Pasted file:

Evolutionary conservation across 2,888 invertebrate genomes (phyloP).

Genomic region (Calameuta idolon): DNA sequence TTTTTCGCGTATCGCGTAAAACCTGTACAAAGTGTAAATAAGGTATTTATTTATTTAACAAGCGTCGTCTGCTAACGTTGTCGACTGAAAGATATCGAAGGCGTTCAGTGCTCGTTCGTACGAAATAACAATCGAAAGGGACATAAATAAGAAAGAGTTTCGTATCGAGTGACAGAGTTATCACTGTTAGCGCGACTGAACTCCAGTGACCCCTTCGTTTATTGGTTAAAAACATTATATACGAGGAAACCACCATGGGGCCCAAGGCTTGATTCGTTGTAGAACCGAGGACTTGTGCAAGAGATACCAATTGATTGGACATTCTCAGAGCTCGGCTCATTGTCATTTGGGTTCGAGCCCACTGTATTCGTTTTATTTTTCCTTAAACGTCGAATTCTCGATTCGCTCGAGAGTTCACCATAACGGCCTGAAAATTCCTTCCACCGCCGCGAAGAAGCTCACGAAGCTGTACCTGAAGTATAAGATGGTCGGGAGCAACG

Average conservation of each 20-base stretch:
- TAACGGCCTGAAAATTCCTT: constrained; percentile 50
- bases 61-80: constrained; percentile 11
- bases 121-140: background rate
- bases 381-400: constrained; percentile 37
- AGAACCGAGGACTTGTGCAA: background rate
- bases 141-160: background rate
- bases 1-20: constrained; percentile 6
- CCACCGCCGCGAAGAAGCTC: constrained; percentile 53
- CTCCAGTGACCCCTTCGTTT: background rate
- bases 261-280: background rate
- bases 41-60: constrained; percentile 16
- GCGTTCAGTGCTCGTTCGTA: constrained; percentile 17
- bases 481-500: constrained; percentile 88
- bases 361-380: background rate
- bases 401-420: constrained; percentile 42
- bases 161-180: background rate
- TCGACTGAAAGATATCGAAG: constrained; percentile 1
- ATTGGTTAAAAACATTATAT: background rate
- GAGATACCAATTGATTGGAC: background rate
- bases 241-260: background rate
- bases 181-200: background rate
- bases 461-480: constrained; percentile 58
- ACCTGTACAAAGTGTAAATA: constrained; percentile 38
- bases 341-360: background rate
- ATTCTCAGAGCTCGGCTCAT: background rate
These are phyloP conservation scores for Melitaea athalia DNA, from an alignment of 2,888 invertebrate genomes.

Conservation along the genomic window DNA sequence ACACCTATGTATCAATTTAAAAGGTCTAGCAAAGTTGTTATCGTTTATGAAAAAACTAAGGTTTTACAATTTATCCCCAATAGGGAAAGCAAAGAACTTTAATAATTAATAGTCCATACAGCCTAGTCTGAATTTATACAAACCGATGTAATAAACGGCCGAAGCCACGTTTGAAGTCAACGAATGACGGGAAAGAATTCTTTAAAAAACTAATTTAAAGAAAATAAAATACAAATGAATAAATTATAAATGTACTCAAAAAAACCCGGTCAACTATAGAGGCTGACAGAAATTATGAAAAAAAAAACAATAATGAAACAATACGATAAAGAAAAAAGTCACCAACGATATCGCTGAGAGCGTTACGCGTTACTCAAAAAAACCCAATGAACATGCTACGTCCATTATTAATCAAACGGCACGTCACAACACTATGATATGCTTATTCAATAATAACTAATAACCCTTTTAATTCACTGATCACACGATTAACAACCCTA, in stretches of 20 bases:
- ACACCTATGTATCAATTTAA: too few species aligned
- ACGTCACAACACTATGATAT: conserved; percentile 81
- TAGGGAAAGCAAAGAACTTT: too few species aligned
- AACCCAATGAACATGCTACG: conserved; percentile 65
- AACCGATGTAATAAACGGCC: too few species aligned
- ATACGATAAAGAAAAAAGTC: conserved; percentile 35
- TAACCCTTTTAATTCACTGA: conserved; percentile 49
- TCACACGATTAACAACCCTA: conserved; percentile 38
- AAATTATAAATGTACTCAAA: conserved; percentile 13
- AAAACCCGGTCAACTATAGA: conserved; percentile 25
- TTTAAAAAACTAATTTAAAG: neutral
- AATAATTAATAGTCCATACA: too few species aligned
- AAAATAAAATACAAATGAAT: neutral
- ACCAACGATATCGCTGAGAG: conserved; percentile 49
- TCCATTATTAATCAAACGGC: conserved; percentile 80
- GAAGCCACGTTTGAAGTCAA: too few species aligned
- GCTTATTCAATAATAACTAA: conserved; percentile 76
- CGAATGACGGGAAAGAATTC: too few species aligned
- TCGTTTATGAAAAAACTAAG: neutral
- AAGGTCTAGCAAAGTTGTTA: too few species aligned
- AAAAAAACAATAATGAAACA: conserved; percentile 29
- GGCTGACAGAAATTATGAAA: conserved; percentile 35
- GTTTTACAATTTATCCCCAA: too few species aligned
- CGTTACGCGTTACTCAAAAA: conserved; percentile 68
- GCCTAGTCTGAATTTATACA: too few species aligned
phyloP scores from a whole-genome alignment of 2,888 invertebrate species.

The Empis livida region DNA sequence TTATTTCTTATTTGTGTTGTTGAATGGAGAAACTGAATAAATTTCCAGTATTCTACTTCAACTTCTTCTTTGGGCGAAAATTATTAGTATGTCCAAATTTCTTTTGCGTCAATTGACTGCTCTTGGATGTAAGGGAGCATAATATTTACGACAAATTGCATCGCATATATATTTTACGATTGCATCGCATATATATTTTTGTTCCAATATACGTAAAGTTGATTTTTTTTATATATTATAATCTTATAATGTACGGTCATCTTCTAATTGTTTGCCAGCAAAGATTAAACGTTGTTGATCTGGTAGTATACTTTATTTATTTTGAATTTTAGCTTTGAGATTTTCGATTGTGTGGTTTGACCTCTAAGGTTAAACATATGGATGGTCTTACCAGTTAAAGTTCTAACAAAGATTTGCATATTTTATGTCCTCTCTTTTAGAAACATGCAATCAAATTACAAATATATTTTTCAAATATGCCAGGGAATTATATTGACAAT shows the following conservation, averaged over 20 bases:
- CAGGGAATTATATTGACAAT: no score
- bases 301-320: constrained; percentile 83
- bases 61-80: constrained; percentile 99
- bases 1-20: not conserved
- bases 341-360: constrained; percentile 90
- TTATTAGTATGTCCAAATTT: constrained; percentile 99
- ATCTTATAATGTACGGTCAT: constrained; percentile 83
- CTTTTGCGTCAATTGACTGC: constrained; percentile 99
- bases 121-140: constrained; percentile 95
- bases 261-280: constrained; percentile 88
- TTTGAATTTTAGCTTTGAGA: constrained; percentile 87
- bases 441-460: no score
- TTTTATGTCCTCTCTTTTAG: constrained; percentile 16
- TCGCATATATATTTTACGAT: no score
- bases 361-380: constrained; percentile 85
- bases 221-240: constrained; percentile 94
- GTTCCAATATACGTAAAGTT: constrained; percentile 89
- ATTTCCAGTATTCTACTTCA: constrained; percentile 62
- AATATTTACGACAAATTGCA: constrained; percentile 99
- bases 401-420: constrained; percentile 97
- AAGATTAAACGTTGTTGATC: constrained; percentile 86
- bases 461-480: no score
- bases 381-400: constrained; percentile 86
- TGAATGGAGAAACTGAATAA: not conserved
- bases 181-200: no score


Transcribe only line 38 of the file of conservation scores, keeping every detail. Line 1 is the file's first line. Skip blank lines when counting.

- TCACACGATTAACAACCCTA: conserved; percentile 38